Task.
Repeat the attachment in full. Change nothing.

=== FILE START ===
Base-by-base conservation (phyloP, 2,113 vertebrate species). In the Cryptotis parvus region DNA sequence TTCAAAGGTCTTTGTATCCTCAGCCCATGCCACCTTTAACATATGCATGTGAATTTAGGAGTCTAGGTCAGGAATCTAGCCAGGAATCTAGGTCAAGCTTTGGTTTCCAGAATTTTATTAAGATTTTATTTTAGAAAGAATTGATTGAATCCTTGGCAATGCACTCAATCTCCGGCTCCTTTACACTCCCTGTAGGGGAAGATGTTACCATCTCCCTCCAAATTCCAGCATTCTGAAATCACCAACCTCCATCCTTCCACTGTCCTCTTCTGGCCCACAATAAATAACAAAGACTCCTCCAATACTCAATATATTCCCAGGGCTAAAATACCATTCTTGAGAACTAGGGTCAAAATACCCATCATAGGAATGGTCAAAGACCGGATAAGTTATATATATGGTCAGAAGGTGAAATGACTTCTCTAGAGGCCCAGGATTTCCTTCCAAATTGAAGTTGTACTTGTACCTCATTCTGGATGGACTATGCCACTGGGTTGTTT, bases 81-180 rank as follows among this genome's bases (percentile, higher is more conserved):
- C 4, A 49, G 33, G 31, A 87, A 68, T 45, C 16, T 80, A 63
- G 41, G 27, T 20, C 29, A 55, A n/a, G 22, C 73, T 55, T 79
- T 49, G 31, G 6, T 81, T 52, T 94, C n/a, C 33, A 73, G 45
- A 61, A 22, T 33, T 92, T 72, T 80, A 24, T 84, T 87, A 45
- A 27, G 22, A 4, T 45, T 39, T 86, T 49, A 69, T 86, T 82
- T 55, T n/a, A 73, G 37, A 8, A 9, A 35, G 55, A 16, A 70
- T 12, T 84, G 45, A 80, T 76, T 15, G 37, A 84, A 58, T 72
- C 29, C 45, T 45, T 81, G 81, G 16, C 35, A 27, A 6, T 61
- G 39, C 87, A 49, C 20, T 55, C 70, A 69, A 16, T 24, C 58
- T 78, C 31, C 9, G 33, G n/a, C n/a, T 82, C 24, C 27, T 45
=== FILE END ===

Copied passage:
Base-by-base conservation (phyloP, 2,113 vertebrate species). In the Cryptotis parvus region DNA sequence TTCAAAGGTCTTTGTATCCTCAGCCCATGCCACCTTTAACATATGCATGTGAATTTAGGAGTCTAGGTCAGGAATCTAGCCAGGAATCTAGGTCAAGCTTTGGTTTCCAGAATTTTATTAAGATTTTATTTTAGAAAGAATTGATTGAATCCTTGGCAATGCACTCAATCTCCGGCTCCTTTACACTCCCTGTAGGGGAAGATGTTACCATCTCCCTCCAAATTCCAGCATTCTGAAATCACCAACCTCCATCCTTCCACTGTCCTCTTCTGGCCCACAATAAATAACAAAGACTCCTCCAATACTCAATATATTCCCAGGGCTAAAATACCATTCTTGAGAACTAGGGTCAAAATACCCATCATAGGAATGGTCAAAGACCGGATAAGTTATATATATGGTCAGAAGGTGAAATGACTTCTCTAGAGGCCCAGGATTTCCTTCCAAATTGAAGTTGTACTTGTACCTCATTCTGGATGGACTATGCCACTGGGTTGTTT, bases 81-180 rank as follows among this genome's bases (percentile, higher is more conserved):
- C 4, A 49, G 33, G 31, A 87, A 68, T 45, C 16, T 80, A 63
- G 41, G 27, T 20, C 29, A 55, A n/a, G 22, C 73, T 55, T 79
- T 49, G 31, G 6, T 81, T 52, T 94, C n/a, C 33, A 73, G 45
- A 61, A 22, T 33, T 92, T 72, T 80, A 24, T 84, T 87, A 45
- A 27, G 22, A 4, T 45, T 39, T 86, T 49, A 69, T 86, T 82
- T 55, T n/a, A 73, G 37, A 8, A 9, A 35, G 55, A 16, A 70
- T 12, T 84, G 45, A 80, T 76, T 15, G 37, A 84, A 58, T 72
- C 29, C 45, T 45, T 81, G 81, G 16, C 35, A 27, A 6, T 61
- G 39, C 87, A 49, C 20, T 55, C 70, A 69, A 16, T 24, C 58
- T 78, C 31, C 9, G 33, G n/a, C n/a, T 82, C 24, C 27, T 45